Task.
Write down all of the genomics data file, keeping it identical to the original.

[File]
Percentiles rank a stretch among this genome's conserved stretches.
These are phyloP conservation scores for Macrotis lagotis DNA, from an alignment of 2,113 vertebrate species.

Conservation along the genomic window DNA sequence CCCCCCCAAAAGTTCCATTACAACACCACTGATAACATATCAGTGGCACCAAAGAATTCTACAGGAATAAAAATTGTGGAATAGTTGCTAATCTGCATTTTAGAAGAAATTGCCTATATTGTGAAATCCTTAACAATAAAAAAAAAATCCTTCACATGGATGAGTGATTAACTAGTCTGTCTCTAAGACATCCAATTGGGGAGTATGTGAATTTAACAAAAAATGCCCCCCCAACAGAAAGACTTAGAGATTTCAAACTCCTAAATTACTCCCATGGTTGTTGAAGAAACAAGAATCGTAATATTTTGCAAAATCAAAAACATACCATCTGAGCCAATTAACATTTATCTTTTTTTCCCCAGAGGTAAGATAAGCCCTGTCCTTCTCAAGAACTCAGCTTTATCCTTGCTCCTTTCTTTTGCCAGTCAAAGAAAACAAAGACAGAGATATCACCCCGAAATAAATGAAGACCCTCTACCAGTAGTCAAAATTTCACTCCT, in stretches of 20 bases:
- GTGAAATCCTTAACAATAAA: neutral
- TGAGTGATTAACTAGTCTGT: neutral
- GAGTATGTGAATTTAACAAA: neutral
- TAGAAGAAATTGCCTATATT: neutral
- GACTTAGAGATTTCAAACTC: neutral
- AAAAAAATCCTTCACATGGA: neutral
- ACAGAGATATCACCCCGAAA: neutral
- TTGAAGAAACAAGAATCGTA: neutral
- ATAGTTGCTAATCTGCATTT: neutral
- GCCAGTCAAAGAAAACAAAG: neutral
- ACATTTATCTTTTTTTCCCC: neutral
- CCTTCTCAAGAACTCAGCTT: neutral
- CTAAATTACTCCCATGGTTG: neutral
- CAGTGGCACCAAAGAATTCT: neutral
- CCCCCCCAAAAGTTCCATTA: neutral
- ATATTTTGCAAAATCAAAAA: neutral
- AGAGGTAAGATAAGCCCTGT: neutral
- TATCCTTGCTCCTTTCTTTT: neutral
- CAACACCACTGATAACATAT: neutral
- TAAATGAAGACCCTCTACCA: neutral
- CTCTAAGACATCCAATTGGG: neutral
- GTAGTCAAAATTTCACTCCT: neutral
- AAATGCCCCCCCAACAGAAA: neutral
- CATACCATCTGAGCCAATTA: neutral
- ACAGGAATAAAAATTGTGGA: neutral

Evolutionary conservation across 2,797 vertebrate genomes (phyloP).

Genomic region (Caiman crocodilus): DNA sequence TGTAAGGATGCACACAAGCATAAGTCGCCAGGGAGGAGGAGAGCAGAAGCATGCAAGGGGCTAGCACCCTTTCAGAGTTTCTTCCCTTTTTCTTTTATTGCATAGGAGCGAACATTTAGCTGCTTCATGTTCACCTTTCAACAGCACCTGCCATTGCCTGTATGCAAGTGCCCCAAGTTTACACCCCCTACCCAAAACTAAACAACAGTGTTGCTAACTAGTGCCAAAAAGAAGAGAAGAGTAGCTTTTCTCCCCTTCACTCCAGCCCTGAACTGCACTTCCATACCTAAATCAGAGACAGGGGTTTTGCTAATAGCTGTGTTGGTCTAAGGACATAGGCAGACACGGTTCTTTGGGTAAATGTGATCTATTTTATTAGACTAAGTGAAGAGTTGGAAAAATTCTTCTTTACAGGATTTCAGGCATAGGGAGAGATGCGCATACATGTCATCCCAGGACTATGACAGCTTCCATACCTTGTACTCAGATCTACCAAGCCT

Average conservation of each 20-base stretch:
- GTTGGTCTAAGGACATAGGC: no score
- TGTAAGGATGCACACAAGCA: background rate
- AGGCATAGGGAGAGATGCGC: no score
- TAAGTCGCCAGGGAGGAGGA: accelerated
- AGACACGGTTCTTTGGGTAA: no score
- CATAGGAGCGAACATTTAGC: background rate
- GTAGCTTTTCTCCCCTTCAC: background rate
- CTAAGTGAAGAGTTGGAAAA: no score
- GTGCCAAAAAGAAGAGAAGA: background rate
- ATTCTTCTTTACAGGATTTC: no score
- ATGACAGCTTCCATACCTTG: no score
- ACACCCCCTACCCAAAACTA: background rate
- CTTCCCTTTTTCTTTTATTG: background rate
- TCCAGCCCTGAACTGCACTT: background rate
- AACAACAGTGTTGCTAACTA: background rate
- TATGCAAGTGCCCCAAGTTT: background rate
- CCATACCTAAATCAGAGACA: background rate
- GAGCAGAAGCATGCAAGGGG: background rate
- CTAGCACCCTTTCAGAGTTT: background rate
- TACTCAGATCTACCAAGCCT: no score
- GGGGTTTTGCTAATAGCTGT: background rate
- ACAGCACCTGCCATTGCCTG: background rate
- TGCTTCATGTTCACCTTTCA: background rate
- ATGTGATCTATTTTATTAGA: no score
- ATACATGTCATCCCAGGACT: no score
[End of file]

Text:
Percentiles rank a stretch among this genome's conserved stretches.
These are phyloP conservation scores for Macrotis lagotis DNA, from an alignment of 2,113 vertebrate species.

Conservation along the genomic window DNA sequence CCCCCCCAAAAGTTCCATTACAACACCACTGATAACATATCAGTGGCACCAAAGAATTCTACAGGAATAAAAATTGTGGAATAGTTGCTAATCTGCATTTTAGAAGAAATTGCCTATATTGTGAAATCCTTAACAATAAAAAAAAAATCCTTCACATGGATGAGTGATTAACTAGTCTGTCTCTAAGACATCCAATTGGGGAGTATGTGAATTTAACAAAAAATGCCCCCCCAACAGAAAGACTTAGAGATTTCAAACTCCTAAATTACTCCCATGGTTGTTGAAGAAACAAGAATCGTAATATTTTGCAAAATCAAAAACATACCATCTGAGCCAATTAACATTTATCTTTTTTTCCCCAGAGGTAAGATAAGCCCTGTCCTTCTCAAGAACTCAGCTTTATCCTTGCTCCTTTCTTTTGCCAGTCAAAGAAAACAAAGACAGAGATATCACCCCGAAATAAATGAAGACCCTCTACCAGTAGTCAAAATTTCACTCCT, in stretches of 20 bases:
- GTGAAATCCTTAACAATAAA: neutral
- TGAGTGATTAACTAGTCTGT: neutral
- GAGTATGTGAATTTAACAAA: neutral
- TAGAAGAAATTGCCTATATT: neutral
- GACTTAGAGATTTCAAACTC: neutral
- AAAAAAATCCTTCACATGGA: neutral
- ACAGAGATATCACCCCGAAA: neutral
- TTGAAGAAACAAGAATCGTA: neutral
- ATAGTTGCTAATCTGCATTT: neutral
- GCCAGTCAAAGAAAACAAAG: neutral
- ACATTTATCTTTTTTTCCCC: neutral
- CCTTCTCAAGAACTCAGCTT: neutral
- CTAAATTACTCCCATGGTTG: neutral
- CAGTGGCACCAAAGAATTCT: neutral
- CCCCCCCAAAAGTTCCATTA: neutral
- ATATTTTGCAAAATCAAAAA: neutral
- AGAGGTAAGATAAGCCCTGT: neutral
- TATCCTTGCTCCTTTCTTTT: neutral
- CAACACCACTGATAACATAT: neutral
- TAAATGAAGACCCTCTACCA: neutral
- CTCTAAGACATCCAATTGGG: neutral
- GTAGTCAAAATTTCACTCCT: neutral
- AAATGCCCCCCCAACAGAAA: neutral
- CATACCATCTGAGCCAATTA: neutral
- ACAGGAATAAAAATTGTGGA: neutral

Evolutionary conservation across 2,797 vertebrate genomes (phyloP).

Genomic region (Caiman crocodilus): DNA sequence TGTAAGGATGCACACAAGCATAAGTCGCCAGGGAGGAGGAGAGCAGAAGCATGCAAGGGGCTAGCACCCTTTCAGAGTTTCTTCCCTTTTTCTTTTATTGCATAGGAGCGAACATTTAGCTGCTTCATGTTCACCTTTCAACAGCACCTGCCATTGCCTGTATGCAAGTGCCCCAAGTTTACACCCCCTACCCAAAACTAAACAACAGTGTTGCTAACTAGTGCCAAAAAGAAGAGAAGAGTAGCTTTTCTCCCCTTCACTCCAGCCCTGAACTGCACTTCCATACCTAAATCAGAGACAGGGGTTTTGCTAATAGCTGTGTTGGTCTAAGGACATAGGCAGACACGGTTCTTTGGGTAAATGTGATCTATTTTATTAGACTAAGTGAAGAGTTGGAAAAATTCTTCTTTACAGGATTTCAGGCATAGGGAGAGATGCGCATACATGTCATCCCAGGACTATGACAGCTTCCATACCTTGTACTCAGATCTACCAAGCCT

Average conservation of each 20-base stretch:
- GTTGGTCTAAGGACATAGGC: no score
- TGTAAGGATGCACACAAGCA: background rate
- AGGCATAGGGAGAGATGCGC: no score
- TAAGTCGCCAGGGAGGAGGA: accelerated
- AGACACGGTTCTTTGGGTAA: no score
- CATAGGAGCGAACATTTAGC: background rate
- GTAGCTTTTCTCCCCTTCAC: background rate
- CTAAGTGAAGAGTTGGAAAA: no score
- GTGCCAAAAAGAAGAGAAGA: background rate
- ATTCTTCTTTACAGGATTTC: no score
- ATGACAGCTTCCATACCTTG: no score
- ACACCCCCTACCCAAAACTA: background rate
- CTTCCCTTTTTCTTTTATTG: background rate
- TCCAGCCCTGAACTGCACTT: background rate
- AACAACAGTGTTGCTAACTA: background rate
- TATGCAAGTGCCCCAAGTTT: background rate
- CCATACCTAAATCAGAGACA: background rate
- GAGCAGAAGCATGCAAGGGG: background rate
- CTAGCACCCTTTCAGAGTTT: background rate
- TACTCAGATCTACCAAGCCT: no score
- GGGGTTTTGCTAATAGCTGT: background rate
- ACAGCACCTGCCATTGCCTG: background rate
- TGCTTCATGTTCACCTTTCA: background rate
- ATGTGATCTATTTTATTAGA: no score
- ATACATGTCATCCCAGGACT: no score